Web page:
Wednesday, October 20, 2010

Palin Powers Tea Party Express to Capture the Votes of America


As we finally head into the last 14 days of the election campaign Sarah Palin helped launch the final Tea Party Express cross country tour to help candidates as the election comes to a close. The New York Times says there are 129 Tea Party candidates running for the House and 9 running for the Senate. Of these, 33 House seats and 9 Senate seats have competitive Tea Party candidates, although less liberal groups believe far more seats may be in play. Beyond that there are a number of Tea Party candidates in the governor races, state legislatures, and even local offices.

Be that as it may, Palin and the Tea Party have written a new chapter in American political history with the first formidable launch of a movement that has a chance to evolve into a bona fide political third party. There has simply been nothing like it the past century in America.

It is true Ross Perot, who should be considered the Godfather of the Tea Party movement, did capture 19% of the vote in 1992 as a third party candidate but his efforts to form a defined political party did not succeed. Perot did, however, cost George Bush, Sr. his re-election as president. He also planted the seeds of discontent and provided a roadmap for future attempts to challenge the two party stranglehold on the American political process.

So far the Tea Party has organized as a series of independent groups, sort of a loose confederation, and has mastered much of the art of politics as seen by some stunning primary upsets. Within just a year they have demonstrated they are fearless, have weathered withering attacks by the left leaning media, the president and vice president, the congressional leadership, and the party spokespeople, while developing an ability to raise substantial money for campaigns.

In short, Sarah Palin and others give a face and a voice to the millions of disgruntled, disappointed, disgusted and determined citizens who have had enough government, deficit spending, increasing national debt and political double talk. Come November 3 we may find out just how much of an impact the silent voices of frustrated Americans might have earned.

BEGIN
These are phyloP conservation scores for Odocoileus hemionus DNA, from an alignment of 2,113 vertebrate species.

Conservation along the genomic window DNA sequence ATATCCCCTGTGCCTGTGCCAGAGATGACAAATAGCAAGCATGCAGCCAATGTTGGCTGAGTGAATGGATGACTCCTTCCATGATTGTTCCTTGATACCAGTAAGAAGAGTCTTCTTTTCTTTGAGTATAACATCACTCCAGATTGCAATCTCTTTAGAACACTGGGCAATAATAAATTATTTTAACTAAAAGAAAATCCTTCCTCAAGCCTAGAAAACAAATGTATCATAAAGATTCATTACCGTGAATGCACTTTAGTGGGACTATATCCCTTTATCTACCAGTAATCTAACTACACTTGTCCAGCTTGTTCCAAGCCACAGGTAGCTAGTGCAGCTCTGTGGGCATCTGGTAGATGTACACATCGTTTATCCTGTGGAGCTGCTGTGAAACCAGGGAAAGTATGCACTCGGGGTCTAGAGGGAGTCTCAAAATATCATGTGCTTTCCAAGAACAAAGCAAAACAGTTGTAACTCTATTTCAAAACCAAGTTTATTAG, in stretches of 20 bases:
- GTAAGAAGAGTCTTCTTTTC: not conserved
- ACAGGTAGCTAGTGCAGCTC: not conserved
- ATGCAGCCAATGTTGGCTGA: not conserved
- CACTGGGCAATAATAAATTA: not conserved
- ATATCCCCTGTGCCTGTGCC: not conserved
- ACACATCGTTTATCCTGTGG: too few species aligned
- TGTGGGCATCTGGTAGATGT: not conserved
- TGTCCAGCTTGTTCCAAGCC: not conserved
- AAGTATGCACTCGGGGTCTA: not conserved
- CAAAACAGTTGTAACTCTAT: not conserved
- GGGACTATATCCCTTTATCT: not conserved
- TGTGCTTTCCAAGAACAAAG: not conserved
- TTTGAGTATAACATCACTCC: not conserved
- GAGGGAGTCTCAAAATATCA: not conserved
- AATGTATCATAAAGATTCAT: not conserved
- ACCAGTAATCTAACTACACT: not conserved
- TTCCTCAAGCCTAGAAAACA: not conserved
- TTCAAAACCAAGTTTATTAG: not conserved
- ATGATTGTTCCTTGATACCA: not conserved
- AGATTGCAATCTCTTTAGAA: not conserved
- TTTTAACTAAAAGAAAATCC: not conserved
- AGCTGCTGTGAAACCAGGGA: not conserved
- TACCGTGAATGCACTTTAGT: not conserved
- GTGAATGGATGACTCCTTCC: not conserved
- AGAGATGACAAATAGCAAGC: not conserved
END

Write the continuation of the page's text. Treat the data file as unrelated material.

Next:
It is clear in this election cycle the Republicans will be the primary beneficiary of the Tea Party movement because the GOP is the opposition to Obama and his left leaning agenda. But it is not clear that the Republicans can count on the long term support of the Tea Party, like into the 2012 elections.  First and foremost, remember, they are Independents.

To the true Tea Party members neither political party offers much hope as they are equally responsible for being part of the old political establishment in our capitol. If the Tea Party stays with the Republicans it will only be because the GOP has changed for the better and is going to start practicing what they preach.

If they don't, look for the rise of a real third party challenge to our two party system.

There is one potential danger to the Tea Party solidarity should they decide to organize a challenge to the two party system. The only way the Tea Party could function as a national party is if they keep their platform and agenda focused on the priorities of limiting the size of government, eliminating pork barrel and deficit spending, and reducing the national debt.

Once you stray beyond the issues of economics or governmental powers, where the Tea Party members are united, and you get to the far more explosive social issues like abortion, prolife, gay rights, and many others, you begin to see the problem.

Many in the Tea Party want to adopt an expanded list of principles including social hot buttons, and then be uncompromising when pursuing them in congress and the White House. There are Tea Party members who are on both sides of most social issues. The passion for some of the causes is such they could never agree on a position. That is the long term dilemma facing Palin and the Tea Party.

They must find a way to unite as "outsiders" to fight the system while maintaining their own individual loyalty to certain causes not all will accept. If the GOP cannot find a way to accommodate these new advocates of the people, they will find another vehicle to mobilize around in the next election cycle, when Obama, the real threat to the Tea Party movement, is up for re-election.

No comments: